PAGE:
Top speed of any vehicle is rarely the torque peak or the horsepower peak, **but the point where the wind resistance overcomes the available power**.

That used to be the case on ICE vehicles prior to electronic speed limiters, and the top gear would typically have the right ratio to reach the top speed at or near the peak power output point of the engine to maximise the advertised top speed... but on most high performance ICE vehicles these days the top speed is electronically limited (155mph) rather than being set by running out of power.

In the case of BEV's, pretty much all BEV's are electronically speed limited and still have quite a bit more power in reserve than necessary to reach their "top speed". The top speed is based on motor RPM as the motor is spinning pretty fast at top speed - typically between 8,000 to 12,000 rpm depending on car, but a few (Tesla I think) go as high as 18,000 rpm.

Apart from limiting the centrifugal forces that would cause the rotor in the motor to fly apart at excessive speed, the efficiency and power output of some types of electric motor start to fall off above a certain rpm, and that sets a usable maximum rpm. Top speed is then determined by this maximum rpm and the gearing chosen. A higher ratio will give a higher top speed but will reduce low speed torque so a balance between off the line performance and top speed has to be reached.

This is why most low to medium power BEV's have relatively low top speeds compared to similarly powerful ICE vehicles - they choose a lower gearing that gives more acceleration at lower speeds at the expense of limiting top speed.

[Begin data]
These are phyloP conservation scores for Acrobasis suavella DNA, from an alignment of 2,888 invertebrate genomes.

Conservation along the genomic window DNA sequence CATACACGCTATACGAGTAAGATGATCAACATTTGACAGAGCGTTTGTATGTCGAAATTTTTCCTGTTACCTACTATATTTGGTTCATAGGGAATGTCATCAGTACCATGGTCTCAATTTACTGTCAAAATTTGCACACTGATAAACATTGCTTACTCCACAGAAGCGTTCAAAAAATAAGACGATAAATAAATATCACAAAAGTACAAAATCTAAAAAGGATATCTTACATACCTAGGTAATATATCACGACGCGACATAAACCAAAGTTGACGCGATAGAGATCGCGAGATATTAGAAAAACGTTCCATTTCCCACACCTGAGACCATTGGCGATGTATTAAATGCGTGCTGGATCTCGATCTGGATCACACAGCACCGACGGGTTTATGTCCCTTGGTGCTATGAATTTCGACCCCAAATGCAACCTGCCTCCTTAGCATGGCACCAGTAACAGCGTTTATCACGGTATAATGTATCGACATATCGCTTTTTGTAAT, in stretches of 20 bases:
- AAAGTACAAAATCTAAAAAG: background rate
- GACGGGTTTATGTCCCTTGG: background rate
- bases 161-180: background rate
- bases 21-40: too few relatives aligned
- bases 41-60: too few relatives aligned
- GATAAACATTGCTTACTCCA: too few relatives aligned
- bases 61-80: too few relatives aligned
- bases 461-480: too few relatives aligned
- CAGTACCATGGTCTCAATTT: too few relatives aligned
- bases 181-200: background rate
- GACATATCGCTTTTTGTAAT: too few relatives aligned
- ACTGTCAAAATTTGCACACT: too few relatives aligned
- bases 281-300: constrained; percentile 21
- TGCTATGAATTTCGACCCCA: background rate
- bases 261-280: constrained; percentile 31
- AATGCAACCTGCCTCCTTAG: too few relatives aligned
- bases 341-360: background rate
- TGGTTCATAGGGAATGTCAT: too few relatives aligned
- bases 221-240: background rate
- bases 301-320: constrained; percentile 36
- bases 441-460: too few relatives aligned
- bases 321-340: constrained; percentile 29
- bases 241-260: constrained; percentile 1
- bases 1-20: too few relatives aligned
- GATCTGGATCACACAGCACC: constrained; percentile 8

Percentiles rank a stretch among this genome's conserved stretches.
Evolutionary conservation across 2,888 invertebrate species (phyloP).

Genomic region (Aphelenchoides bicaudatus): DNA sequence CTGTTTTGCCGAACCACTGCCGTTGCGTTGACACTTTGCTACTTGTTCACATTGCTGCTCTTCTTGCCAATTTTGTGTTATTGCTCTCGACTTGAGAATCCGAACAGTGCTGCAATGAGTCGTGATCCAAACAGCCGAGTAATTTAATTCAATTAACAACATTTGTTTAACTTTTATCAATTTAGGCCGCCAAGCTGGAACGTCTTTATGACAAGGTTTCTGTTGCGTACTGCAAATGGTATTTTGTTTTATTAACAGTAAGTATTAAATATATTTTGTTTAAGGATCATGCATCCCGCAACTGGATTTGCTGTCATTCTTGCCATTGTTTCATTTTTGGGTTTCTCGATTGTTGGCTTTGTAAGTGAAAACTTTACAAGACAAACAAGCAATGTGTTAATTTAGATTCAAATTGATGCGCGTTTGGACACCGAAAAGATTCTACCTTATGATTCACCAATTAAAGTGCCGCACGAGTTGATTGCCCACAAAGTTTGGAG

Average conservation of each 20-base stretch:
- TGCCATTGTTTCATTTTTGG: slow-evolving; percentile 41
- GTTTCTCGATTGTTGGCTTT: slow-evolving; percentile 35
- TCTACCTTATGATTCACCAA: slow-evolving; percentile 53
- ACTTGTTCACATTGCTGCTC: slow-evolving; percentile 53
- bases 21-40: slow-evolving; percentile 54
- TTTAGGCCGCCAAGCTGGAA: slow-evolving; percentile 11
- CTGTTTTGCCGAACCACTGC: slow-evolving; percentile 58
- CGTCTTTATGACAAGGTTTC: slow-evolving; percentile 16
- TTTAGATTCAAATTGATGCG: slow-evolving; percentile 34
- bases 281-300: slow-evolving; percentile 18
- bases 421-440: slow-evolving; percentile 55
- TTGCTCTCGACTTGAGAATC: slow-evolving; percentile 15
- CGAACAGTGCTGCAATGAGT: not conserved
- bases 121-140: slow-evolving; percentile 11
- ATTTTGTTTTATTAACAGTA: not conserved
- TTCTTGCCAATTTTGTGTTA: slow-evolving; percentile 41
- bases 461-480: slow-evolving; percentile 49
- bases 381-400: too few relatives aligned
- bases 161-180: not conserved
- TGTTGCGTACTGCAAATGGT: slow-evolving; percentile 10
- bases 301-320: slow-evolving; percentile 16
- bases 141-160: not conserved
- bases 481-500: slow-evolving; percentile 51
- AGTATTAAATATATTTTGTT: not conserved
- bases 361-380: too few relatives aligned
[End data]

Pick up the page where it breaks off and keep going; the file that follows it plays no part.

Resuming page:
For example the Kia e-Niro has 201 bhp and a top speed of 104 mph while my old Xantia V6 petrol has 194 bhp and a top speed of 140mph...(which being an old car with no speed limiter is indeed limited by the power needed to fight drag as you describe)

You can test whether an EV is power limited or speed limited quite easily - just drive up a moderately steep hill and see if you can reach the same top speed as you can on the flat - if you can the speed is electronically limited because if power was the limiting factor you would not be able to reach the top speed up a hill like you could on the flat.

Even my old Peugeot Ion which was 66hp with a top speed of 83mph could reach the same 83mph up a fairly steep hill - it took a little bit longer to get there but it could make it relatively easily. This wouldn't be the case if 66hp was the limiting factor, so it clearly has quite a bit more power than it needs to reach that speed on the flat.

As for typical torque and power curves of an ICE vs electric motor,

this article has a couple of representative graphs:

Typical ICE: (of course the curves vary a lot from one engine to another, this one looks like a petrol engine)

EV:

So in the case of an EV it's usually constant torque up to some road speed (about 40mph seems common, but it depends on gearing) at which point peak power is reached, then it's constant power and falling torque from that point. Out beyond 8000rpm or so depending on the motor the power will actually drop a small amount, maybe 10-20%. (Not shown in this graph)

It's hard to directly compare the curves of an ICE and a EV however because with a single gear ratio the EV's rpm curve directly maps to road speed, whereas in the ICE case the curves of the engine are repeated multiple times, once for each gear and form a "composite" power and torque curve with lumps in it where each gear change occurs.

It's also difficult to directly compare the peak torque of an EV with an ICE - in both cases it is refering to motor torque not wheel torque unless otherwise stated, however without knowing the gear ratios the torque figure comparison is a little meaningless especially when the EV has one gear ratio and the ICE has multiple ratios available.